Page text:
production the rest of the way consisted of two Trevor Booker free throws that created a
63-49 lead with 5:05 left.
Clemson, which at 17-0 was the only undefeated team remaining in college basketball just 16 days ago, has now lost four of five games. Virginia (13-6, 5-2) won its fourth straight game and secured a potentially crucial head-to-head tiebreaker advantage over the Tigers.Since the ACC schedule expanded to 16 games in 1991-92, Clemson has closed the first half with a winning record just once (6-2 in 1997).
The Tigers’ rebounding problems, so pronounced in the loss to Duke, reared themselves again as Virginia owned a 39-29 advantage while amassing 15 offensive boards. Cain’s game-winning basket was preceded by two offensive rebounds that kept the possession alive, including one that saw 6-foot guard Sean Singletary outleap 6-9 forward James Mays. The Tigers have been outrebounded in five straight games after it happened just twice over the 17-0 start.
The past two games have seen Duke and Virginia own a combined advantage of 79-53 on the boards. "I just don’t think we regard it as importantly as we should,” said Clemson coach Oliver Purnell. Purnell is probably referring to Booker, a freshman who has totaled seven rebounds in
58 minutes the past two games. Forward Sam Perry has totaled three in 36 minutes over the same stretch, including just one in 19 minutes against Virginia.
The controversy that marred Clemson’s 68-66 loss to Duke last Thursday overshadowed some problems that bubbled back to the surface against Virginia. The rebounding issue has already been discussed, but the Tigers also faltered late in the first half and late in the game against the Blue Devils. In Durham, Clemson took a one-point lead with 5:33 remaining in the first half. Duke responded with a 14-2 run from there until halftime, holding the Tigers without a field
goal before entering the locker room up 36-25.
In the second half, Clemson used an 8-0 run to knot the score at 60 with 3:33 left. The Tigers didn’t muster another field goal until Hamilton scored off a drive with five seconds left.K.C. Rivers missed two 3-pointers; Vernon Hamilton missed another; and Hammonds missed two runners inside of 10 feet. Had Clemson managed to cash in, the gaffes by the officiating crew might have been immaterial.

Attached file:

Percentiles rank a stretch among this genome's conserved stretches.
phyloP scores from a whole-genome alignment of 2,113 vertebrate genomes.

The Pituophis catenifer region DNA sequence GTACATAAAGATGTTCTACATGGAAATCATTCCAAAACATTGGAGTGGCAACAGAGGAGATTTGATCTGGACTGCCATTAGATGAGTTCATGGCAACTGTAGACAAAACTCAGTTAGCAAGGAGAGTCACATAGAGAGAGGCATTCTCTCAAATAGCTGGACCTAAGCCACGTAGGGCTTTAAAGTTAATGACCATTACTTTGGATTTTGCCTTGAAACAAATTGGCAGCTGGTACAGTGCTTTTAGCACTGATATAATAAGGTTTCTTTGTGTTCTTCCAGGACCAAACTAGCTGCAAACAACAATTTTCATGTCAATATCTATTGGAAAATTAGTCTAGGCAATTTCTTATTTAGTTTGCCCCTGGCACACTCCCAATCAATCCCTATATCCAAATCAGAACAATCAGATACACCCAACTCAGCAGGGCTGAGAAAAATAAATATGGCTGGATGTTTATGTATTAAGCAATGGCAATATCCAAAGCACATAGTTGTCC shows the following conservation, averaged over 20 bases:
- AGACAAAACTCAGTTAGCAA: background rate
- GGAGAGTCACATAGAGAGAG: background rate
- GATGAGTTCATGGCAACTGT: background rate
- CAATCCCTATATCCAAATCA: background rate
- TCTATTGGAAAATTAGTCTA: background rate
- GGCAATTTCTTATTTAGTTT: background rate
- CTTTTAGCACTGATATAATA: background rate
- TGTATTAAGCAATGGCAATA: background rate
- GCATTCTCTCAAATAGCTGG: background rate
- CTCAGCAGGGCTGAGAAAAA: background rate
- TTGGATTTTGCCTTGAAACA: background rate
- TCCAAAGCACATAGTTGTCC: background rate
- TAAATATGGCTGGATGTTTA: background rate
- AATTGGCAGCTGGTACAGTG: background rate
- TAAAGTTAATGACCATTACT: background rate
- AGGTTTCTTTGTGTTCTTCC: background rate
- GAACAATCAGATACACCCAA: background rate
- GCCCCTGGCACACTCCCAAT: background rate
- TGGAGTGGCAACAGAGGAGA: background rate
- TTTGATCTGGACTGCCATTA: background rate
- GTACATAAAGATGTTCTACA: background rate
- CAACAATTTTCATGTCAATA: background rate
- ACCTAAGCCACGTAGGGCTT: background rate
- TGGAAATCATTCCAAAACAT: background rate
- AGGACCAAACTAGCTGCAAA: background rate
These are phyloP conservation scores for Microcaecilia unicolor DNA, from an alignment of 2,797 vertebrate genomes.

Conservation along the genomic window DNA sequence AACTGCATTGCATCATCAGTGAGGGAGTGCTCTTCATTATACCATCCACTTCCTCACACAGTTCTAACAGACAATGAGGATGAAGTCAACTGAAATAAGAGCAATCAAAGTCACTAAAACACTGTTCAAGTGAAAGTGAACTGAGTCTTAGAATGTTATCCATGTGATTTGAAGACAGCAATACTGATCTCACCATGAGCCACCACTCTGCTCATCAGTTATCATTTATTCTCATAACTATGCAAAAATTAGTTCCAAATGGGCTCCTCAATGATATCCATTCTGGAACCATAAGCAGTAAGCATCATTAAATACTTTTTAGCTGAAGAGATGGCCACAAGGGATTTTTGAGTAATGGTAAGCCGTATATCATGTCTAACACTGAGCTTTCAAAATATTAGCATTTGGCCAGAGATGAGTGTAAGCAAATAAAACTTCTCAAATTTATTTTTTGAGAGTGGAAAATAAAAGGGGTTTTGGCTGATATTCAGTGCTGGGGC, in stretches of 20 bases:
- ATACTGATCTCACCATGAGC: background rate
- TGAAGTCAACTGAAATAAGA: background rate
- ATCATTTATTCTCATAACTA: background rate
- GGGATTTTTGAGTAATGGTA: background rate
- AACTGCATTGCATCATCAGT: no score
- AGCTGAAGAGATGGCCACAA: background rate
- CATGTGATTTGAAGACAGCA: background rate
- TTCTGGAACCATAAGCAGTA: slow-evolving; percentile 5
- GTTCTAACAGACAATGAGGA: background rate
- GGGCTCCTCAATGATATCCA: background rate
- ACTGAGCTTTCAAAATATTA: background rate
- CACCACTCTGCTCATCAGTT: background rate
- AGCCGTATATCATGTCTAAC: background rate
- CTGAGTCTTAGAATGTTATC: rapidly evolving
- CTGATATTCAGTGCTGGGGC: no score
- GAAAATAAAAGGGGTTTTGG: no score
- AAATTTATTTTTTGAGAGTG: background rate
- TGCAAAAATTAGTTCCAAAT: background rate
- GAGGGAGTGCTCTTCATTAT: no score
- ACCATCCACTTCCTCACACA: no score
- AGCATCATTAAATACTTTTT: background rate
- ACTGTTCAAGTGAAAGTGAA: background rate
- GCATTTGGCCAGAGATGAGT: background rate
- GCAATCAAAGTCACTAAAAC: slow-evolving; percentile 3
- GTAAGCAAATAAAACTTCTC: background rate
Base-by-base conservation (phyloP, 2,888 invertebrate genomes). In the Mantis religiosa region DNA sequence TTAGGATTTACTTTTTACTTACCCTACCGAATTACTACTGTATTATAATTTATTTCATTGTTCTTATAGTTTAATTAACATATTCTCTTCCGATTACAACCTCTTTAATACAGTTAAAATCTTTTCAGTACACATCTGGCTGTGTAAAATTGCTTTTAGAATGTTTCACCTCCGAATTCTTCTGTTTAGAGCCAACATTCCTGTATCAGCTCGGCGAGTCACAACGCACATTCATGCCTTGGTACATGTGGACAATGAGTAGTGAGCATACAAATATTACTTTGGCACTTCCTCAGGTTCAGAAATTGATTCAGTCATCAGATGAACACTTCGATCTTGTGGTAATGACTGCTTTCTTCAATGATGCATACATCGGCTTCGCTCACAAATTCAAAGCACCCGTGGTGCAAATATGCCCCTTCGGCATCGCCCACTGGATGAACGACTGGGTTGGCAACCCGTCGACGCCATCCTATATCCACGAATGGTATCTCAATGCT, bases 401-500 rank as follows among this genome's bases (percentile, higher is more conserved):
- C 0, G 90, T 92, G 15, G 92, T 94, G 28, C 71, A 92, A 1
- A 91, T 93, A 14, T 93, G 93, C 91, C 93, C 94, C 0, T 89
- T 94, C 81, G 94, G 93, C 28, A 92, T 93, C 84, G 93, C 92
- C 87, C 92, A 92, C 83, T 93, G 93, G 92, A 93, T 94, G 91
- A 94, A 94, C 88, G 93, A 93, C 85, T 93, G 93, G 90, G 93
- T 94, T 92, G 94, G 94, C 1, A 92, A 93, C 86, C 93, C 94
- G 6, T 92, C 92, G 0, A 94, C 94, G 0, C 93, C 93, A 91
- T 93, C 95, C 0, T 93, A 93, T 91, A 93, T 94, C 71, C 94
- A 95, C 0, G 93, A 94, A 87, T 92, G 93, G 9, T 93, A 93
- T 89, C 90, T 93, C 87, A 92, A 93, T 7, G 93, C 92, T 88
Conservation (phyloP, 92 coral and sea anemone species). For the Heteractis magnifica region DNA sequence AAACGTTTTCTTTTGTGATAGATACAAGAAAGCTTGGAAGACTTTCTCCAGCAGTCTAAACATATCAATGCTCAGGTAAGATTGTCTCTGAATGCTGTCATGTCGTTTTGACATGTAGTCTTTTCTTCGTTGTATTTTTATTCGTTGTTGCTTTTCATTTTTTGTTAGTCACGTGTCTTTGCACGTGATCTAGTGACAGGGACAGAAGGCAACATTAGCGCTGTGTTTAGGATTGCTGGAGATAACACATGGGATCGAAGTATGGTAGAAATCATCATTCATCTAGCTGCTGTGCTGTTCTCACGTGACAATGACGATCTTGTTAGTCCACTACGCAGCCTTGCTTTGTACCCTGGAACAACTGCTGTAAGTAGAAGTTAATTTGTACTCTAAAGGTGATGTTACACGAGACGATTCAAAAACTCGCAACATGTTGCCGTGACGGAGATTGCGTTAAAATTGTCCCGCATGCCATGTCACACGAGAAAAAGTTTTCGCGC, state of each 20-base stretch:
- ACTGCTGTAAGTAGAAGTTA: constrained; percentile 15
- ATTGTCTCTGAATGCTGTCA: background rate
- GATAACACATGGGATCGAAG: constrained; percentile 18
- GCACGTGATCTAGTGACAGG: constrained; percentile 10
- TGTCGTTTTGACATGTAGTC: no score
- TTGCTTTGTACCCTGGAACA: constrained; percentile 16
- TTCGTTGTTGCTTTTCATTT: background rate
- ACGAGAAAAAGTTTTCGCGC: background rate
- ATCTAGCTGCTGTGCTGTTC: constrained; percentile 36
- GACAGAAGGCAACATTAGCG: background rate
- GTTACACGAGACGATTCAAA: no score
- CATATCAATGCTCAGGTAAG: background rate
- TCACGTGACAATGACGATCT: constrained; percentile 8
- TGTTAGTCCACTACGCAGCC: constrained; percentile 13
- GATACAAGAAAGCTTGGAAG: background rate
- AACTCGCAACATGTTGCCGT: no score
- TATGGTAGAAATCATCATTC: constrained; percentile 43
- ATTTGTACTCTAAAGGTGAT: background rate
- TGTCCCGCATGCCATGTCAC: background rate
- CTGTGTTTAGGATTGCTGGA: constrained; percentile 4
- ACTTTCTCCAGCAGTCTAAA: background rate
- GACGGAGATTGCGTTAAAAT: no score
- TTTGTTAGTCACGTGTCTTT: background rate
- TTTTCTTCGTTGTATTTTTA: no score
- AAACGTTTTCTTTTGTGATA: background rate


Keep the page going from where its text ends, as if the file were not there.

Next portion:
It was the same story Sunday against Virginia in the final 8:47. Clemson missed open shots as Virginia quickly chipped away at the lead. The Tigers committed three turnovers, including a crucial one with 31 seconds left after Rivers stepped on the sideline while taking in a pass from Hamilton.
The free-throw problems also returned. Mays missed two that would have given Clemson a 10-point cushion with 2:28 left. Hamilton missed the front end of a 1-and-1 on the next trip down the floor. Three days after going 10-of-11 from the line at Duke, Clemson was 9-of-16 (56.3
percent). The Tigers are shooting 58.8 percent on the season, and Hamilton is 5-of-16 in
A good shooting night at Duke didn’t allow Rivers to snap out of his slump. The sophomore sixth man scored just six points against Virginia, the third time in the past four games he hasn’t scored in double figures. Rivers reached double figures in every game during the Tigers’ 17-1 start, a record for a Clemson reserve. He is 13-of-35 from the field in the past four games while
missing 14 of 17 shots from 3-point range.
Duke (18-3, 5-2): The Blue Devils have won five consecutive games since staggering to a 0-2 ACC start. Greg Paulus, Duke's point guard, believes his team still has significant improvement
to make to contend for the ACC title but that it has made steady progress since losing to Virginia Tech and Georgia Tech.
"We're working harder. We're preparing harder. We are better, and that comes with experience and time and maturity," Paulus said. "We're still a young team. We're still trying to find our niche. The fact we lost a couple in a row early, we had to learn from them. We could have taken a step backward and not learned from them but the guys were so responsive and everybody wanted to get better. That's what we need."
Duke's 68-66 win Wednesday over Clemson showed the improvement. Most would think that Duke should have won easily, playing at home against the ACC's least successful program of all-time. Coach Mike Krzyzewski and Paulus and Jon Scheyer, a shooting guard, all said that Duke would not have beaten Clemson three weeks ago.
"The way the last 10 minutes went we probably would have lost by 12-15 points," Krzyzewski said. "In this league at this level you have to learn to play tired well. You have to fight through tired. You have to find something nd you can't really teach that in practice. It has to be taught with game experience. And we have more game experience and we're practicing really hard. (My players) were able to do that."
David McClure might never be the player that he once was, but he is firmly back in Duke's playing rotation and his help has given his team a five-game wining streak.McClure sped down the floor last Thursday to catch a pass from Jon Scheyer and stick in a layup at the buzzer to defeat Clemson 68-66. McClure said that he had never hit a game-winning shot in such dramatic fashion and not at all since biddy-ball.
McClure is back playing this season after missing all of last season because of a knee injury. He doesn't move as smoothly or as confidently as he did before the injury, but his confidence is back and his play is improving. He did wonder after injuring the knee and starting rehabilitation if he would play again and how effective he would be if he did come back.